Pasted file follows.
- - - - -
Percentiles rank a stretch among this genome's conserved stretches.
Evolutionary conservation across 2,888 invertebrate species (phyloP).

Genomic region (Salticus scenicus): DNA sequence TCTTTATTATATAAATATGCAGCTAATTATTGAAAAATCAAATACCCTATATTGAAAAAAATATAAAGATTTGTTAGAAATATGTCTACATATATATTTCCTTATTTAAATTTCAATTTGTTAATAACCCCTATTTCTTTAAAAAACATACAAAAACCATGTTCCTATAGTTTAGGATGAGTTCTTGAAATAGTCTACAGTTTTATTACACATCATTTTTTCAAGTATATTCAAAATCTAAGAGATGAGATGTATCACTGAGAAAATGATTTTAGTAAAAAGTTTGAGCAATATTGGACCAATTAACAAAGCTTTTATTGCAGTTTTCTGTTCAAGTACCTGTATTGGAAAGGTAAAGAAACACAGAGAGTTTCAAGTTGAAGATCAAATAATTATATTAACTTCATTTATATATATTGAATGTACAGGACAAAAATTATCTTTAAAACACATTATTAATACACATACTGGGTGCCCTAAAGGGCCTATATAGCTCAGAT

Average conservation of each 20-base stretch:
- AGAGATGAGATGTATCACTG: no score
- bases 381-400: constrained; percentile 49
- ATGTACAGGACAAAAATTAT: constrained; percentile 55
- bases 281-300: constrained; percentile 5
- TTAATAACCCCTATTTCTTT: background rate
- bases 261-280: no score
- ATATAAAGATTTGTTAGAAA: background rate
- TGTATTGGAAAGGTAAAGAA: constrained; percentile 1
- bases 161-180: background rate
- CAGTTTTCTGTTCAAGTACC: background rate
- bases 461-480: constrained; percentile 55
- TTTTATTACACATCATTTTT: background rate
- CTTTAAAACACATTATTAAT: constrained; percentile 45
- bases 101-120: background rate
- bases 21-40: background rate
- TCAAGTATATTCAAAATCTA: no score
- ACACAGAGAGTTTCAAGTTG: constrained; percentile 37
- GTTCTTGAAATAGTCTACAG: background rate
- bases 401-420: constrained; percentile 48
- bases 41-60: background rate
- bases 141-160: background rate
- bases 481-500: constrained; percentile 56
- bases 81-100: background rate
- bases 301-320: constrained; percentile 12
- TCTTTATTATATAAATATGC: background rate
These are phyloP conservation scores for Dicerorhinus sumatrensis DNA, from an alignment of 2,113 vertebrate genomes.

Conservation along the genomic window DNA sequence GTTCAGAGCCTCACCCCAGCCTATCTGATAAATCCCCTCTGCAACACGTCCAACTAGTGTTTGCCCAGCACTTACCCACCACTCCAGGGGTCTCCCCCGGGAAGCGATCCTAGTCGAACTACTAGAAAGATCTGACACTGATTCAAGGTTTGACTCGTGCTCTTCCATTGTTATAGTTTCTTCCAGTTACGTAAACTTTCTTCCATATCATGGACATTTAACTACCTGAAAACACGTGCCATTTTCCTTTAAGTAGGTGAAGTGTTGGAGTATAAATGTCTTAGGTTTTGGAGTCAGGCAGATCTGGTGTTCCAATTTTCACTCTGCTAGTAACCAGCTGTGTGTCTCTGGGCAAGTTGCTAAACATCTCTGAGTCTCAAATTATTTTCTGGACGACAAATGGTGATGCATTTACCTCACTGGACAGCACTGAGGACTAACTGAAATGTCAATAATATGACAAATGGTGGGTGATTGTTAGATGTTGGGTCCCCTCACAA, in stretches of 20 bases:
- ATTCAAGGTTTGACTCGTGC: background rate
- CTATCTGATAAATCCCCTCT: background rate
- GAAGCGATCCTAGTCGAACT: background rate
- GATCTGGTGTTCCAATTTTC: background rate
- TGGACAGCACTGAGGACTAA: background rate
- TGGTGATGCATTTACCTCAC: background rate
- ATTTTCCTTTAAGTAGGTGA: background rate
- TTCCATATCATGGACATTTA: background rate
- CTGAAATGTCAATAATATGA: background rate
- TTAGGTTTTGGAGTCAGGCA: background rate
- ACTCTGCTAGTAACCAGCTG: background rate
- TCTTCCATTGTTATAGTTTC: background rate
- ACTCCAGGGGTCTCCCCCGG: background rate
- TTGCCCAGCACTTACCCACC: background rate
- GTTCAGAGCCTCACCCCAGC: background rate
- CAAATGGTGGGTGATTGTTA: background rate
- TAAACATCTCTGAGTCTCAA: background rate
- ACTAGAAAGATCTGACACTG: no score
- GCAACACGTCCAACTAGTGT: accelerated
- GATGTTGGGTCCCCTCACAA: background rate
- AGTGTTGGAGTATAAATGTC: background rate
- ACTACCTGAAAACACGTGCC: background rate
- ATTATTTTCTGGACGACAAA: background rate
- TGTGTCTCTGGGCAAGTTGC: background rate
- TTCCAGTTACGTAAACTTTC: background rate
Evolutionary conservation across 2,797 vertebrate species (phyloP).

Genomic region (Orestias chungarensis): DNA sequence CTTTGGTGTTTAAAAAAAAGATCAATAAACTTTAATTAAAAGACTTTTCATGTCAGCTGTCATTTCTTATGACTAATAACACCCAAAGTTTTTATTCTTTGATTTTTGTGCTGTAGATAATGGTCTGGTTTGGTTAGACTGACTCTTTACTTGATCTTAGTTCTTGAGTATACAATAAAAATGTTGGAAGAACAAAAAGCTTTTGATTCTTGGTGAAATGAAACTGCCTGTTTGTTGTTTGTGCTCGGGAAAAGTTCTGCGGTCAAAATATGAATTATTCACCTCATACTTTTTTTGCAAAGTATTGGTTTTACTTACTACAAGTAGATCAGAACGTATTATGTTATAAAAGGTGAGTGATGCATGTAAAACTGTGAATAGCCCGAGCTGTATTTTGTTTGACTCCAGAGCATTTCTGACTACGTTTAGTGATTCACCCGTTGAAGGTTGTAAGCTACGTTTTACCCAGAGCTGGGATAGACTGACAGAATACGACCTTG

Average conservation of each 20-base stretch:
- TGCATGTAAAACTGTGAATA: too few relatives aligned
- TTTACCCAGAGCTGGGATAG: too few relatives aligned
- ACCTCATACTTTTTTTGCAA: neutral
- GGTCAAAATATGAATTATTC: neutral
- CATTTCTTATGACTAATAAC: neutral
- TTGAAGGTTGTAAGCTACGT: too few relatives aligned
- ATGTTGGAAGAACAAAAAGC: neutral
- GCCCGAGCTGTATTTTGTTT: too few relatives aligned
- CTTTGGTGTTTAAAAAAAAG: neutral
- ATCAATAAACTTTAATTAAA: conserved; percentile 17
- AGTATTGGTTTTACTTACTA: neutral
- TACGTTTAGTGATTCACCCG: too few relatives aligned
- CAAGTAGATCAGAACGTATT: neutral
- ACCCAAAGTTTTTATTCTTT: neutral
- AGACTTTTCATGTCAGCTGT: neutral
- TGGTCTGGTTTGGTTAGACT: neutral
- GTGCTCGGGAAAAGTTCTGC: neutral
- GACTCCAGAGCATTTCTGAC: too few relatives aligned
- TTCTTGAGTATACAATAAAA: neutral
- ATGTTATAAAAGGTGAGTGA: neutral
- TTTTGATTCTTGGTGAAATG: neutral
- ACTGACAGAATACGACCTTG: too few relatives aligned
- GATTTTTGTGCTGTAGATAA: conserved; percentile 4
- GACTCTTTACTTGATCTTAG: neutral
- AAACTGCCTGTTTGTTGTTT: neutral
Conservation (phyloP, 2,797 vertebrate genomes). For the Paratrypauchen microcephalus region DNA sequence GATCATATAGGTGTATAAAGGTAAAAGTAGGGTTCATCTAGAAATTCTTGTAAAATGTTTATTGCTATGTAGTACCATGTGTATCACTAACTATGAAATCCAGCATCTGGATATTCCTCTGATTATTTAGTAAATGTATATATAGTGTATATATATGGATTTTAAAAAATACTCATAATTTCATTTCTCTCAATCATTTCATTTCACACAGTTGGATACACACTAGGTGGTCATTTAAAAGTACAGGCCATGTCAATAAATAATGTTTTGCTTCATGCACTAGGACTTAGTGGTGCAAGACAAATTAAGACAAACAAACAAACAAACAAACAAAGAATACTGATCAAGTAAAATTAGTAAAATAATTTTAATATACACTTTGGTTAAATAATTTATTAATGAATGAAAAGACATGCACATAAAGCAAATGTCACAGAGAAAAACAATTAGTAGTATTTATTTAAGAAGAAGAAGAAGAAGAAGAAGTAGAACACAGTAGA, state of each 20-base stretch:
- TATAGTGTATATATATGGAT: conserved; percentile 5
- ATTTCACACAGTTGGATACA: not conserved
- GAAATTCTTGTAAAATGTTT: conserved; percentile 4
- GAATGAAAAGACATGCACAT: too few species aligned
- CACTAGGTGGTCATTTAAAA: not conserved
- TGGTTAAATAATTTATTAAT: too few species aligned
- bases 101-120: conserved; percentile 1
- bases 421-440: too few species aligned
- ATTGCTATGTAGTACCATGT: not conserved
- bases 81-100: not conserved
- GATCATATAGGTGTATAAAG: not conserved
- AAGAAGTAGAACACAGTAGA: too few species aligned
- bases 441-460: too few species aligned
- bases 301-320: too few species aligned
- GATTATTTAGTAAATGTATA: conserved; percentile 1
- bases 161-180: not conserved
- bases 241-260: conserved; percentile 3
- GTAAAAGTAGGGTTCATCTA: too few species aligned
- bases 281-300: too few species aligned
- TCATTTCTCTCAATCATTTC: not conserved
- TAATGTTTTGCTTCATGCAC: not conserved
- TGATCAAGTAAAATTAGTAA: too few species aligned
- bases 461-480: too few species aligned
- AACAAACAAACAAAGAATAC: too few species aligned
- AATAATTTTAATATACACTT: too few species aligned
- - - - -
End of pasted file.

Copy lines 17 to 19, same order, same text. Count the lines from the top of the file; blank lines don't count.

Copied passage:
- CTTTAAAACACATTATTAAT: constrained; percentile 45
- bases 101-120: background rate
- bases 21-40: background rate